Fifth-round pick (154th overall) — Roman Bychkov, D (Yaroslaval Loko)
The 5-foot-11, 170-pound defenseman had two goals, 15 points and a plus-17 in 40 games played in the MHL last season and had one assist in six games for Team Russia during the 2019 U18 World Junior Championships. Bychkov is a puck-mover with good hands and good skating ability according to the scouts that have seen him, but he clearly isn’t going to bring a ton of size to the table as a defenseman prospect. As always it will be interesting to see if/when he comes to Boston for prospect camps or training camps, but it certainly sounds like there’s talent there. He’s a left shot as well, so perhaps he’s being groomed as a potential long-term replacement for Torey Krug or Matt Grzelcyk as an undersized puck mover as a player who's years away from potentially battling for a roster spot in Boston. Based on where he was ranked on a number of draft boards, this would appear to be a quality fifth-round pick based on his skill level.
Sixth-round pick (185th overall) — Matias Mantykivi, LW (SaiPa)
The 5-foot-11, 161-pound Mantykivi posted 12 goals and 36 points in 34 games for the SaiPa U20 team and posted one goal and five points in 17 Liiga games along with six points in 13 playoff games. Obviously Mantykivi needs to get bigger and stronger at 161 pounds, but the opportunity and performance at the men’s league level in Finland is impressive for an undersized 18-year-old kid. The Bruins raved about his playmaking and hockey smarts on the ice, and his brief comments after being drafted showed a Finnish kid with a pretty good head on his shoulders. He captained the U20 SaiPa team and that is also something the Bruins prospects value quite a bit in their evaluation of amateur players. What the Bruins say: “Mantykivi got a championship in the Finnish first division," said Bradley. “Very smart player… his hockey sense stood out."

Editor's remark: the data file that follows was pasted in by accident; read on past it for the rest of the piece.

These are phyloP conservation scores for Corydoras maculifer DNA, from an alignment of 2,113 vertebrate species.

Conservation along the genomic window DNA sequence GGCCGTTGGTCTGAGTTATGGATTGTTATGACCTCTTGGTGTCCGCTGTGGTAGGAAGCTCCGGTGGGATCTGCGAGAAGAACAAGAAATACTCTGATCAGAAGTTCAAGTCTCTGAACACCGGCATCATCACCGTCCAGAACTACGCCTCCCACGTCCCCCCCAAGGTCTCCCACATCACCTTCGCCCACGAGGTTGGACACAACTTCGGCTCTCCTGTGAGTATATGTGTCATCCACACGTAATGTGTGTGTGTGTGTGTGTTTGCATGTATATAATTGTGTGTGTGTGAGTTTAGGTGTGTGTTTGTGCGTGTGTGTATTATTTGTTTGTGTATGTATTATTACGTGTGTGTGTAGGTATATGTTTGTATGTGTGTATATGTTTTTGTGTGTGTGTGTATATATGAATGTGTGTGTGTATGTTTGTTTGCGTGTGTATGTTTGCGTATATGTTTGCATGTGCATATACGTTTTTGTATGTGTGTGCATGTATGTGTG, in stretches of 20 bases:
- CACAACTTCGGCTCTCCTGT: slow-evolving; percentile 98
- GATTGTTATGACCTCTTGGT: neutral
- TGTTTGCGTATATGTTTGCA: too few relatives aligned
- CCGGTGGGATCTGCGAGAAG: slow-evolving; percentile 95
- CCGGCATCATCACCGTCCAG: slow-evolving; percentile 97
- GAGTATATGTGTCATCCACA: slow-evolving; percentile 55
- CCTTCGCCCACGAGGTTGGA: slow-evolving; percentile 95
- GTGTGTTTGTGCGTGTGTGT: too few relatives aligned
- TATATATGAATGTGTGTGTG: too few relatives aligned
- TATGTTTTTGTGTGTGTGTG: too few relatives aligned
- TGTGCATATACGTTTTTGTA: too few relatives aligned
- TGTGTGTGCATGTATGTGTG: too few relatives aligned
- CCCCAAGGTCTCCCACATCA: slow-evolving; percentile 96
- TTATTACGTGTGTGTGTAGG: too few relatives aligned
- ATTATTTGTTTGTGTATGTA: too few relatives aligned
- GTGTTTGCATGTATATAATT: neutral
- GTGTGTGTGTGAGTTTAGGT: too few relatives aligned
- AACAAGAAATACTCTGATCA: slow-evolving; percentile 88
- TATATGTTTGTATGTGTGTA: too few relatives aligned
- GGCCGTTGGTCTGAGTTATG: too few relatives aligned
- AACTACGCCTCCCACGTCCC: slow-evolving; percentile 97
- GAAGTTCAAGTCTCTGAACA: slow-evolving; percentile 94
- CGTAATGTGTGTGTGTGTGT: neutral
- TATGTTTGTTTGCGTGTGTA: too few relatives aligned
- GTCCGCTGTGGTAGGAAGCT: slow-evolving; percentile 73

Seventh-round pick (192nd overall) — Jake Schmaltz, C (Chicago Steel)
The 6-foot-1, 167-pound Schmaltz had five goals and 18 points in 60 games for the Steel during the regular season, and two assists in 11 games during the playoffs. Schmaltz is committed to the University of North Dakota in a couple of years and projects to be a big, bottom-6 center that can do a lot of different things well. Schmaltz also had the added benefit of NHL bloodlines as he’s the younger brother of former first-rounders Jordan Schmaltz and Chicago Blackhawks center Nick Schmaltz. He may turn out to be a solid bottom-6 player for the Bruins, but he also just as easily could have been an undrafted free agent signing too. What the Bruins say: "He's got a lot of upside, committed to North Dakota," said Scott Bradley. "He's got a two-way element to his game as well that we can see is kind of a trend in the last couple of years. We look heavily at the centers that we know can play two positions. We're excited about a lot of these players.”
Photo courtesy Chicago Steel